Lucille McNair on Wednesday morning took a respite from her soaps to make a call. Her son, Steve, was on her mind. She was at home in Mt. Olive, Miss. Steve was in Baltimore.
It was not simply a mother's intuition or an uneasy feeling. It was much more, she said. The bond they share always surfaces in distinctive, mysterious ways. The distance never matters. Somehow, she said, she knew he needed to talk. That he needed a friend.
And there can never be a friend in McNair's life exactly like "Lucy Mae".
That is what he lovingly calls her.
A friend as much as a mom. The way she scrapped for the family, the odd jobs, the morning jobs, the late jobs, the long hours, the sacrifice, the advice, the wisdom, his gifts from his football fruits to her, the steadiness -- their appreciation for each other is cemented in trust and respect. In enduring love.
"Steve, how are you doing," she asked?
"I've been thinking," Steve answered.
"About what?" she asked.
"I've been thinking about hanging it up. My body and my mind just aren't there."
"You pray," she told her son. "And whatever you decide, I back you 100 percent."
That home was calling.
But he never called Lucy Mae back.
Not that she expected it.
"When the news broke this morning, a friend who washes my car here in Mt. Olive told me about it," Lucille McNair said by phone Thursday. "Steve handles things. When he needs your advice, he'll ask for it, and then once he makes up his mind, he goes and does it. He wants to do things himself. He has been this way from a child to a young boy to a young man and on into manhood. He's just a man. His own man.
"Football was his life. Now he has decided it is time for him to raise his children the way he wants them to be raised. He feels he hasn't been there for them like a father should. With football, he couldn't. He loves his family. He can have us all more now. One thing -- this means I have to cook more."
She laughs. She sighs.
She knows that McNair left Mt. Olive, a town of 882 people, for the NFL's brightest lights but never truly left. That he is a person more comfortable feeding the chickens, pigs and goats on the farm than tossing a football.
That he wants more balance in his life with his wife, Michelle. With his four sons, ages 3 to 15. With his family. That it is time.
He talked in his Ravens news conference Thursday morning about leaving early in mornings with his sons asleep and coming home late from work to find his sons asleep. About his 10 major surgeries during his career. About the toll of 13 NFL seasons. About all of the work he has completed in recent weeks getting ready for this fall.
And, yet, getting that tug from home.
That tug at his heart. That reminder that he is, self-described, "always Steve, the country boy from Mt. Olive."
One-hundred and seventy-four NFL touchdown passes later, McNair will find his way back to Mt. Olive.
Oh, he might have played longer, his body might have lasted longer, had he played quarterback with less fight, with less daring. He threw himself into games -- mind and body. Oftentimes body first. He enjoyed the contact, winning his share of mano-a-mano battles. After 13 seasons, that contact, that style at quarterback, took its toll.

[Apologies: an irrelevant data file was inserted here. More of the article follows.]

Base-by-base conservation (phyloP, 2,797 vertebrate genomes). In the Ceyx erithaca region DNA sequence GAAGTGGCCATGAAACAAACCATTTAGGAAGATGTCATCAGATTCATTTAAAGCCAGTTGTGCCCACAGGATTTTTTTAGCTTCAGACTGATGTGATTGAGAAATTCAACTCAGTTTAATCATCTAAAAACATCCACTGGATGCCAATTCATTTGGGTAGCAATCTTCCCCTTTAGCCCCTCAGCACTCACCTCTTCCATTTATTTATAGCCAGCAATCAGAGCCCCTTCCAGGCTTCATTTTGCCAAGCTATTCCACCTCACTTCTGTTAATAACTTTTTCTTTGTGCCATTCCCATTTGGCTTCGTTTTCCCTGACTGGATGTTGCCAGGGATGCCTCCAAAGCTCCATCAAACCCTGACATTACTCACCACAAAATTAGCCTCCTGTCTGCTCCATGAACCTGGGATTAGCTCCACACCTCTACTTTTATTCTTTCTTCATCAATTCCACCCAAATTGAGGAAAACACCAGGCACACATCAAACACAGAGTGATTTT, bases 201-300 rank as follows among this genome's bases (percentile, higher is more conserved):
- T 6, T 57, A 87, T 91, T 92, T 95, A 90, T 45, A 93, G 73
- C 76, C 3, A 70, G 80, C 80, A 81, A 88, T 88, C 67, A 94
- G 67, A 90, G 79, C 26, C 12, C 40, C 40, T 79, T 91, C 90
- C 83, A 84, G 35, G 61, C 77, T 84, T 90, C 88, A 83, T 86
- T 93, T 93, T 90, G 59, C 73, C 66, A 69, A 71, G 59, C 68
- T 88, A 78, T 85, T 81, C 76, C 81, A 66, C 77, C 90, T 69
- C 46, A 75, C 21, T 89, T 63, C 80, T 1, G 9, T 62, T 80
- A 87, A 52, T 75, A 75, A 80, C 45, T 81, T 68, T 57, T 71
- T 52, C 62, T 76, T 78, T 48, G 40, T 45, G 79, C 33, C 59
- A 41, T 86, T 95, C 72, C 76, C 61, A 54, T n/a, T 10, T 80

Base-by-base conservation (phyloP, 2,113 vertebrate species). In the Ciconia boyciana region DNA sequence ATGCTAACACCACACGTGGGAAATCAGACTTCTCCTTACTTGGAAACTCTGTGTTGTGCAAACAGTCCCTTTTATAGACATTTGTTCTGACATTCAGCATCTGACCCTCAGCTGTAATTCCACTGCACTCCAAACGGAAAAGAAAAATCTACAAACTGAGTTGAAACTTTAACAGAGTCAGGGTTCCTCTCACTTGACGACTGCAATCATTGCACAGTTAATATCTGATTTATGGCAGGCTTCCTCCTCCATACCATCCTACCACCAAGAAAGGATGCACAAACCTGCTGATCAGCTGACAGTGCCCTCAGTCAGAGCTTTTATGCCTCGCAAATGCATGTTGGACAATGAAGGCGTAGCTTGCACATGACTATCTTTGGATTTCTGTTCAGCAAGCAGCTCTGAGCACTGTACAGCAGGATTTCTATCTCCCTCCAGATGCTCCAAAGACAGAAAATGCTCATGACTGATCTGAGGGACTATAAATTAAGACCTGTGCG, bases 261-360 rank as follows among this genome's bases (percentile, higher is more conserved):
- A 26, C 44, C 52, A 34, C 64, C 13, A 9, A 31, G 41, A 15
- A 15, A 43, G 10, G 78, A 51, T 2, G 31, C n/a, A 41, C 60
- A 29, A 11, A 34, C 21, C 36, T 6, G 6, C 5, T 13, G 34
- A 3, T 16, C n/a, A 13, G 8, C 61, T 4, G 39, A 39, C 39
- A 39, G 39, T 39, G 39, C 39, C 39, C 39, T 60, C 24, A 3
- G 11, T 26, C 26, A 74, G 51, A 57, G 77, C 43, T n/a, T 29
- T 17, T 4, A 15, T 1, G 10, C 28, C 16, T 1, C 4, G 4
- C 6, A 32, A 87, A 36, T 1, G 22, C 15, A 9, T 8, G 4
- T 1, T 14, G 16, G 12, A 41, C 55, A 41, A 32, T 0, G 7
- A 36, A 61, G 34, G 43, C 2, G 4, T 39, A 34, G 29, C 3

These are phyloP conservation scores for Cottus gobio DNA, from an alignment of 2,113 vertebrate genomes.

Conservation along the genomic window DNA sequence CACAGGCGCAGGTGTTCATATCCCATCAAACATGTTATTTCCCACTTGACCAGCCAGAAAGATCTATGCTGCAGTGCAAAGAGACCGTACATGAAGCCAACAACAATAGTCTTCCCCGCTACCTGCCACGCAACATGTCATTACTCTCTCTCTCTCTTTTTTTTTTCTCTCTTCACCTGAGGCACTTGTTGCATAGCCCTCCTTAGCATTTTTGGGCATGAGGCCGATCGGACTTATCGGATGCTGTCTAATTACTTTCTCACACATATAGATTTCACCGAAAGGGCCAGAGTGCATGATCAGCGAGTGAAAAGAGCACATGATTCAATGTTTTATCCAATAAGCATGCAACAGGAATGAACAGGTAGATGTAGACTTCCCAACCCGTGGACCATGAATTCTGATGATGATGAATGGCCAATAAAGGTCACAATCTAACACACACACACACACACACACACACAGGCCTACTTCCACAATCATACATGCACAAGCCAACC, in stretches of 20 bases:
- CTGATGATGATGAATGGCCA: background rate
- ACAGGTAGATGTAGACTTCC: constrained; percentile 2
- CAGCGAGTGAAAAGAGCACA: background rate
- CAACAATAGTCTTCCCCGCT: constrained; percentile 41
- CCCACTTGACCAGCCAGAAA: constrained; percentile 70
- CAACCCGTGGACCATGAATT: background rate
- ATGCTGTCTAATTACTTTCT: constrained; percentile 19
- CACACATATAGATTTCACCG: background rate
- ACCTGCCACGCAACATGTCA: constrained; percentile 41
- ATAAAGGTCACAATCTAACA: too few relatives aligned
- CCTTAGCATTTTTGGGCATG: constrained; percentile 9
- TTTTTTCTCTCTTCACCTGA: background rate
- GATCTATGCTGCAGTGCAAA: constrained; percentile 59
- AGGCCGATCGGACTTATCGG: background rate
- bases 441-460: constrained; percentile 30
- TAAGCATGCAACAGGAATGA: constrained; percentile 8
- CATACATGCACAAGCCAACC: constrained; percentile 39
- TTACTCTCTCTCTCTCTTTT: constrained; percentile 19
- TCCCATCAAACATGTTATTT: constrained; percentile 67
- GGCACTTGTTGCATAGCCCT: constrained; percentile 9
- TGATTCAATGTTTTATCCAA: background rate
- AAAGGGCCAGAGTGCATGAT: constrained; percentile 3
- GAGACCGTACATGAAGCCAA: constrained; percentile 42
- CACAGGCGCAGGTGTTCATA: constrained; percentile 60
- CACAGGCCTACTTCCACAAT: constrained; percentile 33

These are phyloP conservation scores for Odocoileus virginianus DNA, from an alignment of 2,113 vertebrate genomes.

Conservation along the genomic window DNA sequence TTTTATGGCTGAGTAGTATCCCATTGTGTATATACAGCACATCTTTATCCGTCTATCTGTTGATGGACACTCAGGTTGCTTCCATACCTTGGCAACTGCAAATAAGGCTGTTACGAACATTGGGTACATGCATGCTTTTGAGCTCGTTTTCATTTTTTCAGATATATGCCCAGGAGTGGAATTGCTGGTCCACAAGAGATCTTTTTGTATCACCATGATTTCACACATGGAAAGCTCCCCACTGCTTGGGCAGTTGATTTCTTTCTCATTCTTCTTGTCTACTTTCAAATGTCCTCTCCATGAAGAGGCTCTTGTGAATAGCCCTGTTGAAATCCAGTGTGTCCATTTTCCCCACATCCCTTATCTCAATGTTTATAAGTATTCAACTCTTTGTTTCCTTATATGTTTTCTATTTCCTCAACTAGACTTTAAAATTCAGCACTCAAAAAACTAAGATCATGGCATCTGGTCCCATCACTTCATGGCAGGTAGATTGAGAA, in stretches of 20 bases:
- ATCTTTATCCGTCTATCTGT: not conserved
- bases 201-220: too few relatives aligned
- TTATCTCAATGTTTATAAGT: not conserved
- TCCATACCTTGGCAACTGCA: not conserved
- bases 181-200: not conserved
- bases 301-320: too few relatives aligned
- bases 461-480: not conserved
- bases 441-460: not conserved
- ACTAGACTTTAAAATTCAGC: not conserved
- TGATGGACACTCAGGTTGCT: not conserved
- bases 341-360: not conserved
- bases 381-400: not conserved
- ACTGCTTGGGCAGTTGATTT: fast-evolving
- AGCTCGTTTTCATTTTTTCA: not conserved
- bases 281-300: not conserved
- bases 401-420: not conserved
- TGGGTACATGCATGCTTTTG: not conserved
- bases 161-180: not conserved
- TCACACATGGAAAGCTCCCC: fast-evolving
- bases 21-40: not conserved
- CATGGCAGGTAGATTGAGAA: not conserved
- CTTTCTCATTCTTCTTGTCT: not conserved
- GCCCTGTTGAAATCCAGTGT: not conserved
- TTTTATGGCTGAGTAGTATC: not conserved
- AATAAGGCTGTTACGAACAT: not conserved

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He is 35 now. He realizes his NFL time produced a sweetheart career. What would one expect from such a talent born on Valentine's Day? A quarterback who understood his role in NFL history.
As a black quarterback entering the league from a tiny school (Alcorn State), McNair defeated the doubts and stigmas long associated with black quarterbacks. He was the first black quarterback who was scouted universally with less bias, the first black quarterback to be selected among the league's top three draft picks, the first since Doug Williams to reach a Super Bowl.
McNair always had his eyes wide open about his place in history but only in quieter moments would he expound on it. And when he did, he wished for a day when none of it mattered while embracing the responsibility of extolling the virtues of black quarterbacks in a way that sought to move the conversation to, simply, quarterbacks. But each time he took the field, he said, it was another chance to dispel more myths. Create a path behind him for others to follow. Let his actions dwarf his words.
He leaves the game with enormous respect from his peers and coaches not only because of his approach and his talent but also because of his toughness. He was a model of toughness. And courage. This is what peers and coaches look for most in a football player. How tough is he? Can he take the hits? Can he dispense them? Seldom does a quarterback set the standard in physical play. McNair did. That made him a players' player. A coach's player. A man's man.
And while out front, while playing the game's most profiled position, McNair kept trying to keep who he was intact. The kid who graduated from a high school class of 42 people. The guy who loved riding on a tractor more than on a plane. A person who could make new friends and new neighbors.
But one who loved and longed for the ones of old.
Now he can find his way back to his family. Now he can find his way back home.
"He always took it with him," Lucille said. "Steve truly loved playing the game of football. He's walking away now. But look what he is walking to. His children and his family. His home."